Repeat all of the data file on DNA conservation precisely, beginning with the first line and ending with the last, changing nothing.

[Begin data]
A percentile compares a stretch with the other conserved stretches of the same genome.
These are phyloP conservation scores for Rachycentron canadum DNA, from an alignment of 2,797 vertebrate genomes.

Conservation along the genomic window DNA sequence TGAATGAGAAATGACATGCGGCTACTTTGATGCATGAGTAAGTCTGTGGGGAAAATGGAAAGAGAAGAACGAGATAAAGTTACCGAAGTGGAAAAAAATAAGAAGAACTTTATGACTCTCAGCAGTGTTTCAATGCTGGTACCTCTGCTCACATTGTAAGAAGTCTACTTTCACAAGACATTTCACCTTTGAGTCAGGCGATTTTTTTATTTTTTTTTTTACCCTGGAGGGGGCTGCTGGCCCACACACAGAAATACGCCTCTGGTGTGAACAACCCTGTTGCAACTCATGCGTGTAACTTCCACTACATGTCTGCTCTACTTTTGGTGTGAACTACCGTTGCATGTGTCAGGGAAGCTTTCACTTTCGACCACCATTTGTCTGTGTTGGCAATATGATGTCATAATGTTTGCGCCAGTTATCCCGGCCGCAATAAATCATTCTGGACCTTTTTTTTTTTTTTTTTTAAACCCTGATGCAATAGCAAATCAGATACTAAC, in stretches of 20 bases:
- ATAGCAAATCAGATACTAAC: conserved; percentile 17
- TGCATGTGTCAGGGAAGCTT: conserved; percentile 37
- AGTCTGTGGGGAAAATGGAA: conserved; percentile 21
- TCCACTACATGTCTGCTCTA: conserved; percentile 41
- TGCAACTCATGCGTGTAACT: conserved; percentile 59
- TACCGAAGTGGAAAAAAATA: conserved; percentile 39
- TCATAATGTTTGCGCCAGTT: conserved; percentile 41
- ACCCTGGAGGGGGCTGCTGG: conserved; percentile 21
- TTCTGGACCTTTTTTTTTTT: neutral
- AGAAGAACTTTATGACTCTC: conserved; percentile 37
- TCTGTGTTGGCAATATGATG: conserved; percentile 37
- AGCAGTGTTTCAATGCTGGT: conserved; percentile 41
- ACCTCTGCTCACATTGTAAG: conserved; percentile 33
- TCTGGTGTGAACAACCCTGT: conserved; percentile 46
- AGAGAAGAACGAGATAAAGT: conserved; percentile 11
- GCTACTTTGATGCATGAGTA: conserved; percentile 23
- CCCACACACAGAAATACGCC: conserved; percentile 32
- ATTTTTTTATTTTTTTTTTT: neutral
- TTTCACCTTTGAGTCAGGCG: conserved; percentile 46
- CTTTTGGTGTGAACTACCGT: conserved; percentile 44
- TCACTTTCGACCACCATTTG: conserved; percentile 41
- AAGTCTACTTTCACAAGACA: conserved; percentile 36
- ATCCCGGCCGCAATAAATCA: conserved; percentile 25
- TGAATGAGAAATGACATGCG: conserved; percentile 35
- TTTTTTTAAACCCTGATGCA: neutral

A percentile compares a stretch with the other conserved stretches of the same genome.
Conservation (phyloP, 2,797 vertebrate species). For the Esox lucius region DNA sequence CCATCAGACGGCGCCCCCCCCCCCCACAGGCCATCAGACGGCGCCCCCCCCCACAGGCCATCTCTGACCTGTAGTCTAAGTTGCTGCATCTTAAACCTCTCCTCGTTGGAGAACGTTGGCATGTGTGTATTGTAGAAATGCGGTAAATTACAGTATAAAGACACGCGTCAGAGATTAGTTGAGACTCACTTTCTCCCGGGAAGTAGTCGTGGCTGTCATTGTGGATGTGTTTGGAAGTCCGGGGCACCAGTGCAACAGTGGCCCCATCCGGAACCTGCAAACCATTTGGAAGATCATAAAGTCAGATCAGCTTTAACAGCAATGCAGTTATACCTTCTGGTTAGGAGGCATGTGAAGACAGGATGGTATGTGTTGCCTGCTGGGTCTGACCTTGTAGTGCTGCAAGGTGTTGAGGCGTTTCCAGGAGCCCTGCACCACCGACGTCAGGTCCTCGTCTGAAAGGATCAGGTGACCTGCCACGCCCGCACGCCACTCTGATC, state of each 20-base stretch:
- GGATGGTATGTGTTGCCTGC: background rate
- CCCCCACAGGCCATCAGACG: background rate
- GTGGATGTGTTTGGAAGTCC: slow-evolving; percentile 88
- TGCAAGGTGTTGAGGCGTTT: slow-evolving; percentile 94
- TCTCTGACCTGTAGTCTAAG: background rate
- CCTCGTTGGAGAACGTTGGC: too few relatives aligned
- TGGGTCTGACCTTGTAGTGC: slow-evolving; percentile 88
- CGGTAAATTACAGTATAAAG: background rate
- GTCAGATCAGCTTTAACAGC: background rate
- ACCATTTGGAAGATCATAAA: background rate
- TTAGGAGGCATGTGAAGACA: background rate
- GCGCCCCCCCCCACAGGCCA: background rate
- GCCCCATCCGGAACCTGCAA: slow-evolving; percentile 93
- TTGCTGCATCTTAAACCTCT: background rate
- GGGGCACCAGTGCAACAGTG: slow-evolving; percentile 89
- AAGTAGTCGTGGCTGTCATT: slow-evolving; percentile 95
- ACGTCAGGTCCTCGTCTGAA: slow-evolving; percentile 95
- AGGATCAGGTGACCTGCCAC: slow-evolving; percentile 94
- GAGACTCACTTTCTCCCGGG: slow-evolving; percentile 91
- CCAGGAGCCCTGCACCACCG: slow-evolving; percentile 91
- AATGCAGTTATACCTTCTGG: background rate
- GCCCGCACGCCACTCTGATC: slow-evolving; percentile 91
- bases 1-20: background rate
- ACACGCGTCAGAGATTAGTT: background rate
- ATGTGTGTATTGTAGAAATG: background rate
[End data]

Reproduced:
A percentile compares a stretch with the other conserved stretches of the same genome.
These are phyloP conservation scores for Rachycentron canadum DNA, from an alignment of 2,797 vertebrate genomes.

Conservation along the genomic window DNA sequence TGAATGAGAAATGACATGCGGCTACTTTGATGCATGAGTAAGTCTGTGGGGAAAATGGAAAGAGAAGAACGAGATAAAGTTACCGAAGTGGAAAAAAATAAGAAGAACTTTATGACTCTCAGCAGTGTTTCAATGCTGGTACCTCTGCTCACATTGTAAGAAGTCTACTTTCACAAGACATTTCACCTTTGAGTCAGGCGATTTTTTTATTTTTTTTTTTACCCTGGAGGGGGCTGCTGGCCCACACACAGAAATACGCCTCTGGTGTGAACAACCCTGTTGCAACTCATGCGTGTAACTTCCACTACATGTCTGCTCTACTTTTGGTGTGAACTACCGTTGCATGTGTCAGGGAAGCTTTCACTTTCGACCACCATTTGTCTGTGTTGGCAATATGATGTCATAATGTTTGCGCCAGTTATCCCGGCCGCAATAAATCATTCTGGACCTTTTTTTTTTTTTTTTTTAAACCCTGATGCAATAGCAAATCAGATACTAAC, in stretches of 20 bases:
- ATAGCAAATCAGATACTAAC: conserved; percentile 17
- TGCATGTGTCAGGGAAGCTT: conserved; percentile 37
- AGTCTGTGGGGAAAATGGAA: conserved; percentile 21
- TCCACTACATGTCTGCTCTA: conserved; percentile 41
- TGCAACTCATGCGTGTAACT: conserved; percentile 59
- TACCGAAGTGGAAAAAAATA: conserved; percentile 39
- TCATAATGTTTGCGCCAGTT: conserved; percentile 41
- ACCCTGGAGGGGGCTGCTGG: conserved; percentile 21
- TTCTGGACCTTTTTTTTTTT: neutral
- AGAAGAACTTTATGACTCTC: conserved; percentile 37
- TCTGTGTTGGCAATATGATG: conserved; percentile 37
- AGCAGTGTTTCAATGCTGGT: conserved; percentile 41
- ACCTCTGCTCACATTGTAAG: conserved; percentile 33
- TCTGGTGTGAACAACCCTGT: conserved; percentile 46
- AGAGAAGAACGAGATAAAGT: conserved; percentile 11
- GCTACTTTGATGCATGAGTA: conserved; percentile 23
- CCCACACACAGAAATACGCC: conserved; percentile 32
- ATTTTTTTATTTTTTTTTTT: neutral
- TTTCACCTTTGAGTCAGGCG: conserved; percentile 46
- CTTTTGGTGTGAACTACCGT: conserved; percentile 44
- TCACTTTCGACCACCATTTG: conserved; percentile 41
- AAGTCTACTTTCACAAGACA: conserved; percentile 36
- ATCCCGGCCGCAATAAATCA: conserved; percentile 25
- TGAATGAGAAATGACATGCG: conserved; percentile 35
- TTTTTTTAAACCCTGATGCA: neutral

A percentile compares a stretch with the other conserved stretches of the same genome.
Conservation (phyloP, 2,797 vertebrate species). For the Esox lucius region DNA sequence CCATCAGACGGCGCCCCCCCCCCCCACAGGCCATCAGACGGCGCCCCCCCCCACAGGCCATCTCTGACCTGTAGTCTAAGTTGCTGCATCTTAAACCTCTCCTCGTTGGAGAACGTTGGCATGTGTGTATTGTAGAAATGCGGTAAATTACAGTATAAAGACACGCGTCAGAGATTAGTTGAGACTCACTTTCTCCCGGGAAGTAGTCGTGGCTGTCATTGTGGATGTGTTTGGAAGTCCGGGGCACCAGTGCAACAGTGGCCCCATCCGGAACCTGCAAACCATTTGGAAGATCATAAAGTCAGATCAGCTTTAACAGCAATGCAGTTATACCTTCTGGTTAGGAGGCATGTGAAGACAGGATGGTATGTGTTGCCTGCTGGGTCTGACCTTGTAGTGCTGCAAGGTGTTGAGGCGTTTCCAGGAGCCCTGCACCACCGACGTCAGGTCCTCGTCTGAAAGGATCAGGTGACCTGCCACGCCCGCACGCCACTCTGATC, state of each 20-base stretch:
- GGATGGTATGTGTTGCCTGC: background rate
- CCCCCACAGGCCATCAGACG: background rate
- GTGGATGTGTTTGGAAGTCC: slow-evolving; percentile 88
- TGCAAGGTGTTGAGGCGTTT: slow-evolving; percentile 94
- TCTCTGACCTGTAGTCTAAG: background rate
- CCTCGTTGGAGAACGTTGGC: too few relatives aligned
- TGGGTCTGACCTTGTAGTGC: slow-evolving; percentile 88
- CGGTAAATTACAGTATAAAG: background rate
- GTCAGATCAGCTTTAACAGC: background rate
- ACCATTTGGAAGATCATAAA: background rate
- TTAGGAGGCATGTGAAGACA: background rate
- GCGCCCCCCCCCACAGGCCA: background rate
- GCCCCATCCGGAACCTGCAA: slow-evolving; percentile 93
- TTGCTGCATCTTAAACCTCT: background rate
- GGGGCACCAGTGCAACAGTG: slow-evolving; percentile 89
- AAGTAGTCGTGGCTGTCATT: slow-evolving; percentile 95
- ACGTCAGGTCCTCGTCTGAA: slow-evolving; percentile 95
- AGGATCAGGTGACCTGCCAC: slow-evolving; percentile 94
- GAGACTCACTTTCTCCCGGG: slow-evolving; percentile 91
- CCAGGAGCCCTGCACCACCG: slow-evolving; percentile 91
- AATGCAGTTATACCTTCTGG: background rate
- GCCCGCACGCCACTCTGATC: slow-evolving; percentile 91
- bases 1-20: background rate
- ACACGCGTCAGAGATTAGTT: background rate
- ATGTGTGTATTGTAGAAATG: background rate